Odeon East Sheen

143 Sheen Lane,
London, SW14 8LR

Unfavorite 1 person favorited this theater

Additional Info

Previously operated by: Joseph Mears Theatres Ltd., Odeon Theatres Ltd., Rank Organisation

Architects: W.F. Granger, Julian Rudolph Leathart

Firms: Leathart & Granger

Styles: Art Deco

Previous Names: Sheen Kinema, Empire Cinema

Nearby Theaters

Odeon Cinema

Located in the outer southwest London district of East Sheen. The exhibitor Joseph Mears demolished his 1910 built Picturedrome in 1929. He commissioned the architectural firm Leathart & Granger to design another luxury Kinema to add to his chain, which included Kinema’s in affluent districts of London, at Richmond ( still operating as Odeon cinemas in 2013), Kensington and Twickenham (both now demolished).

The Sheen Kinema opened on 22nd December 1930 with Joe E. Brown in "Hold Everything" and Kenneth MacKenna in "Crazy That Way". The facade of the Kinema had a decorative stone bas relief sculpture on each side of the entrance, depicting Art Deco style figures designed by sculpture Eric Aumonier. The name ‘The Sheen" was placed in a central vertical lightbox over the entrance. Inside the beautiful Art Deco style auditorium, seating was provided in stalls and circle levels. There was a Holophane lighting system which had over 600 combinations of colours to illuminate the space. The Sheen Kinema was equipped with a Christie 2Manual/8Ranks organ, the console was on the left of the orchestra pit, but was not on a lift.

As all the chains' Kinemas had their location as their name, they were required to be re-named at the beginning of World War II in case German parachutists ever came upon them and could pinpoint their location. The Sheen Kinema was re-named Empire Cinema from July 1940.

It was taken over, together with the rest of the Joseph Mears Theatres Ltd. circuit, by Oscar Deutsch’s Odeon Theatres Ltd. chain on 3rd January 1944. It was re-named Odeon on 17th June 1945.

The Rank Organisation closed the Odeon on 3rd June 1961 with James Robertson Justice in "Very Important Person" and "Jet Circle". The building was demolished a month later in July 1961, and an office block with some retail use named Parkway House was built on the site.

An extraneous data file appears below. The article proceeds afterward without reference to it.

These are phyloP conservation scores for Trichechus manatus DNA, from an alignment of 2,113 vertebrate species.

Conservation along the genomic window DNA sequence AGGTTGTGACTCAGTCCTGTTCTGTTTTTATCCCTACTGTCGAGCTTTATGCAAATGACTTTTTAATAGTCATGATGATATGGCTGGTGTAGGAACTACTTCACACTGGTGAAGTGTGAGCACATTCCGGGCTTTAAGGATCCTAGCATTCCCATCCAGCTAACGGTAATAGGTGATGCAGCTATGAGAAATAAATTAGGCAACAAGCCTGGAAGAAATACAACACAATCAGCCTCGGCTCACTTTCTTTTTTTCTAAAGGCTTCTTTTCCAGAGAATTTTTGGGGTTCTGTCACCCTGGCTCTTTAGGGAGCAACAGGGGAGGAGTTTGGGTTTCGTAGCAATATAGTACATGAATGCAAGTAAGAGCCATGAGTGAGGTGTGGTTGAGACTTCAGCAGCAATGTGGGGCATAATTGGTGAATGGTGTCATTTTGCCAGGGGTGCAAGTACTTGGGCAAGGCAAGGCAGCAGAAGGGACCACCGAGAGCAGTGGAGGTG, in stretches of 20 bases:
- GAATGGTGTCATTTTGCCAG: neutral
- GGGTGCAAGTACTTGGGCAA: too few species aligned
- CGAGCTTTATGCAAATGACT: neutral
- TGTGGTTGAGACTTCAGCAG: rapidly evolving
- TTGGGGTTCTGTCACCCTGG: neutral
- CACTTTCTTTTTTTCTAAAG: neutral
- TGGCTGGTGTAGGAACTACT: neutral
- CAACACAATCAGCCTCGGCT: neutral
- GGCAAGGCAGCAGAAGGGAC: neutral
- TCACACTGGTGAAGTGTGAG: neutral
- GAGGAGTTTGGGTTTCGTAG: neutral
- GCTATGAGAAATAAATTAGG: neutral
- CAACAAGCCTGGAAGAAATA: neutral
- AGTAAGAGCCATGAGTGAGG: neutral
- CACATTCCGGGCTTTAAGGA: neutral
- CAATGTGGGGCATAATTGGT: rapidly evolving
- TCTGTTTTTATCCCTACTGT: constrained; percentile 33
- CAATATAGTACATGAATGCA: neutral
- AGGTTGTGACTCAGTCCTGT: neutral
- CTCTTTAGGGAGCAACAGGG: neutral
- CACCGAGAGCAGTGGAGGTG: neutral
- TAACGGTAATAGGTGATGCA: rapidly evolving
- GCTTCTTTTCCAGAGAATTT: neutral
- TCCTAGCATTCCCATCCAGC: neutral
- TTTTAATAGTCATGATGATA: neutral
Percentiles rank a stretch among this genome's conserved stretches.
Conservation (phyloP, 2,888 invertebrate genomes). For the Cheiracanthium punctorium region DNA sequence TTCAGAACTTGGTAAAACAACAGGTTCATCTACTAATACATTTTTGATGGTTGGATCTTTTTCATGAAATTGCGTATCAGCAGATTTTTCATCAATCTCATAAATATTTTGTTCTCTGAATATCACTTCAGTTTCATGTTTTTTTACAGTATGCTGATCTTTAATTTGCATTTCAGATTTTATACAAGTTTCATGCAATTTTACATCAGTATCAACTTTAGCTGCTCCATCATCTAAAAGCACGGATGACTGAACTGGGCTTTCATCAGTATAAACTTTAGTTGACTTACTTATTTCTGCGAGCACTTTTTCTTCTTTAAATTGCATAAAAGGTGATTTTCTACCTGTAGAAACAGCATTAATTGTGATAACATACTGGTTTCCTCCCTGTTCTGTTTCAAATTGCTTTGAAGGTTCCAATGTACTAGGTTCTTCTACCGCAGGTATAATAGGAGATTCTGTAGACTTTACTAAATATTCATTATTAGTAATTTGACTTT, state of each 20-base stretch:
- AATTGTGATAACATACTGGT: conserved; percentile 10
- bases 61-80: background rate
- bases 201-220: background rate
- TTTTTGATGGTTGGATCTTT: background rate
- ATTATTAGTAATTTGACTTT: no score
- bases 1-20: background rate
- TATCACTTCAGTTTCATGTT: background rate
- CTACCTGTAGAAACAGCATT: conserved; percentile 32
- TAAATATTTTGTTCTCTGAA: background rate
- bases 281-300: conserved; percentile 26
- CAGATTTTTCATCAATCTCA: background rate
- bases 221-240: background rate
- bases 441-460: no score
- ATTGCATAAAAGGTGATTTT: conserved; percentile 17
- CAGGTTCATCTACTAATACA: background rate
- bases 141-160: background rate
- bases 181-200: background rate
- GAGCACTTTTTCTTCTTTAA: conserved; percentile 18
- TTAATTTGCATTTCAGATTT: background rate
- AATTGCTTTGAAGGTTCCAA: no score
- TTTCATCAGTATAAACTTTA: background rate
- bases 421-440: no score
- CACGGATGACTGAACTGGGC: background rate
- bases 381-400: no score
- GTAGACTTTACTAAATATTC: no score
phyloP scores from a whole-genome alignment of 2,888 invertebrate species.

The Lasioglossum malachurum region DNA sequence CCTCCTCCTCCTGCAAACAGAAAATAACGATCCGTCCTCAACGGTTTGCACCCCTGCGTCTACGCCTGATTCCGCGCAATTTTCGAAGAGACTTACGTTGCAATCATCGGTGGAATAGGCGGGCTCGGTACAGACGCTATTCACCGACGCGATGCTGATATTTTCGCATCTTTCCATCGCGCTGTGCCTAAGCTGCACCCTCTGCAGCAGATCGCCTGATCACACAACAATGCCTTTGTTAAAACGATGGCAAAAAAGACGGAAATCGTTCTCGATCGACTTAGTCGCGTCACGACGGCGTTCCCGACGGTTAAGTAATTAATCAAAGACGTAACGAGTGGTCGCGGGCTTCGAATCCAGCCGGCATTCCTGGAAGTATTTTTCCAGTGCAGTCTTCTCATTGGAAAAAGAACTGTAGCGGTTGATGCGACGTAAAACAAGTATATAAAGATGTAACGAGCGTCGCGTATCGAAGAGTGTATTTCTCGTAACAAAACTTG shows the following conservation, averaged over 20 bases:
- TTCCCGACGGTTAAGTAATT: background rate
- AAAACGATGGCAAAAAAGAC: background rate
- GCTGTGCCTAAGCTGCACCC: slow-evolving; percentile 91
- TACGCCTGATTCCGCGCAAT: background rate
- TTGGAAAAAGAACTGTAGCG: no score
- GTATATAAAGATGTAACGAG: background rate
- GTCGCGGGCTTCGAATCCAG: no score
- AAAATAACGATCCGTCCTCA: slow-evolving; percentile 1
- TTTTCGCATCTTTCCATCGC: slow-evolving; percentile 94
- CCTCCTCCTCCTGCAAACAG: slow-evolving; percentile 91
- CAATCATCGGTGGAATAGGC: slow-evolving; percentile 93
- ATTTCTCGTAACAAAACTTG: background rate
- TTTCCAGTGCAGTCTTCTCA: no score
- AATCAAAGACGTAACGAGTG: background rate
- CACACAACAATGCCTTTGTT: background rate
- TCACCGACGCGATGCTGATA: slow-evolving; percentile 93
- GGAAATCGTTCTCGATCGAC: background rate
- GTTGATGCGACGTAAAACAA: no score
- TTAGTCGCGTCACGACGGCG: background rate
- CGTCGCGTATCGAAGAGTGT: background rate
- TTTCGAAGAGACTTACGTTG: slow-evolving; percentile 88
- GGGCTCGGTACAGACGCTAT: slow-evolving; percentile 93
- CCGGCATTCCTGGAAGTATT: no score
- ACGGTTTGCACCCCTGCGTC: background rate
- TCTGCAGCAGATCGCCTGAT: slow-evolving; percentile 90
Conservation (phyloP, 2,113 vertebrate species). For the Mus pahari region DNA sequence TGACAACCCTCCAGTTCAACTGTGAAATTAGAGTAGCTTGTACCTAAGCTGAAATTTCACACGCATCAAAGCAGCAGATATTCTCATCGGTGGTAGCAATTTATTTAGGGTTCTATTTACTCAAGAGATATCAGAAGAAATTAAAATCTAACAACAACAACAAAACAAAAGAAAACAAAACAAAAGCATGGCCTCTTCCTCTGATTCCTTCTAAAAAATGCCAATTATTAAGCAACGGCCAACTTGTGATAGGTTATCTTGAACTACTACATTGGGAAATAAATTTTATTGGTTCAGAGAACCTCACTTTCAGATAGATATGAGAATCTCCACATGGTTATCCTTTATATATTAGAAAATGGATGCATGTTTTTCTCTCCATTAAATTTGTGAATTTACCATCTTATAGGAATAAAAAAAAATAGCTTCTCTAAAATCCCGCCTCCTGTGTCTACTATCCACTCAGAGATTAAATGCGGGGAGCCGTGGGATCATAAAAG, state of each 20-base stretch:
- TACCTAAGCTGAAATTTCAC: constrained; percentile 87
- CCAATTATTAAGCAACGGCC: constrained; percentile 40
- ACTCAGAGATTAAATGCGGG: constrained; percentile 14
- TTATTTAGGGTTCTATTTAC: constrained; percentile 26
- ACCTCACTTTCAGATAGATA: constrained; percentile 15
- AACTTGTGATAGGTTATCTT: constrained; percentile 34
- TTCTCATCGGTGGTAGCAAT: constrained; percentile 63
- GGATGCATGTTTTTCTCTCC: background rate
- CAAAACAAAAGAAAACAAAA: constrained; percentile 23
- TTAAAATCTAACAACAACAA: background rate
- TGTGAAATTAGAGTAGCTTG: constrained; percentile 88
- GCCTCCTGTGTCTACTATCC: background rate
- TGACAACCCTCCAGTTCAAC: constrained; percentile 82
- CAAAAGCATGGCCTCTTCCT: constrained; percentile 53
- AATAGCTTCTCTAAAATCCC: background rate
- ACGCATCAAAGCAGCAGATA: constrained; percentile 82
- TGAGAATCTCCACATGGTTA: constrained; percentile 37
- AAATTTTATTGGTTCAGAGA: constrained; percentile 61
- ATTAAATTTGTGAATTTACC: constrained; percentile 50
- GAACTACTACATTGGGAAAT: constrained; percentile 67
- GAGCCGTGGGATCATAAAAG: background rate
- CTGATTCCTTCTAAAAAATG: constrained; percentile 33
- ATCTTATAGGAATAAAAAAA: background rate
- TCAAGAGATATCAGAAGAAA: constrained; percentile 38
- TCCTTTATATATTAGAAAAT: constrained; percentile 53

Contributed by Ken Roe

Recent comments (view all 7 comments)

ADowney on January 7, 2013 at 4:51 am

The address of this cinema was Sheen Lane (at the junction with the Upper Richmond Road West), not Sheen Road. The two addresses are c2 miles apart. It’s a great shame it was demolished. The building that was erected in its place (Parway House) is an ugly 1960s office block.

graham_bishop on January 7, 2014 at 9:55 pm

From August 1951 until some time in 1955 we lived in Cedar Court, right opposite the Odeon cinema. We could see it from our lounge window. I spent many happy hours there. I was 14 when we moved to Sheen and 17 when we left. I took a girl called Jennifer there on my first date. I loved the Saturday morning performances for the kids, but it was so noisy you couldn’t hear what they were saying! I go to a school reunion every 18 months and do a nostalgic “walk to school” right past where the odeon used to stand. Great shame it was closed. It was a very majestic building – unlike the ugly office block that now stands in its place.

donnymacco on August 14, 2016 at 10:21 am

Met my first and only soulmate here in about 1950 and foolishly lost her.

Barnesboy on February 22, 2018 at 12:10 pm

I lived in Barnes and used to go to The Sheen in the 1950s for Saturday morning picture. A lady played the organ and the noise from us kids was so loud the manager kept stopping the film and telling us to shut up. Lovely cinema. Happy days.

You must login before making a comment.

New Comment

Subscribe Want to be emailed when a new comment is posted about this theater?
Just login to your account and subscribe to this theater.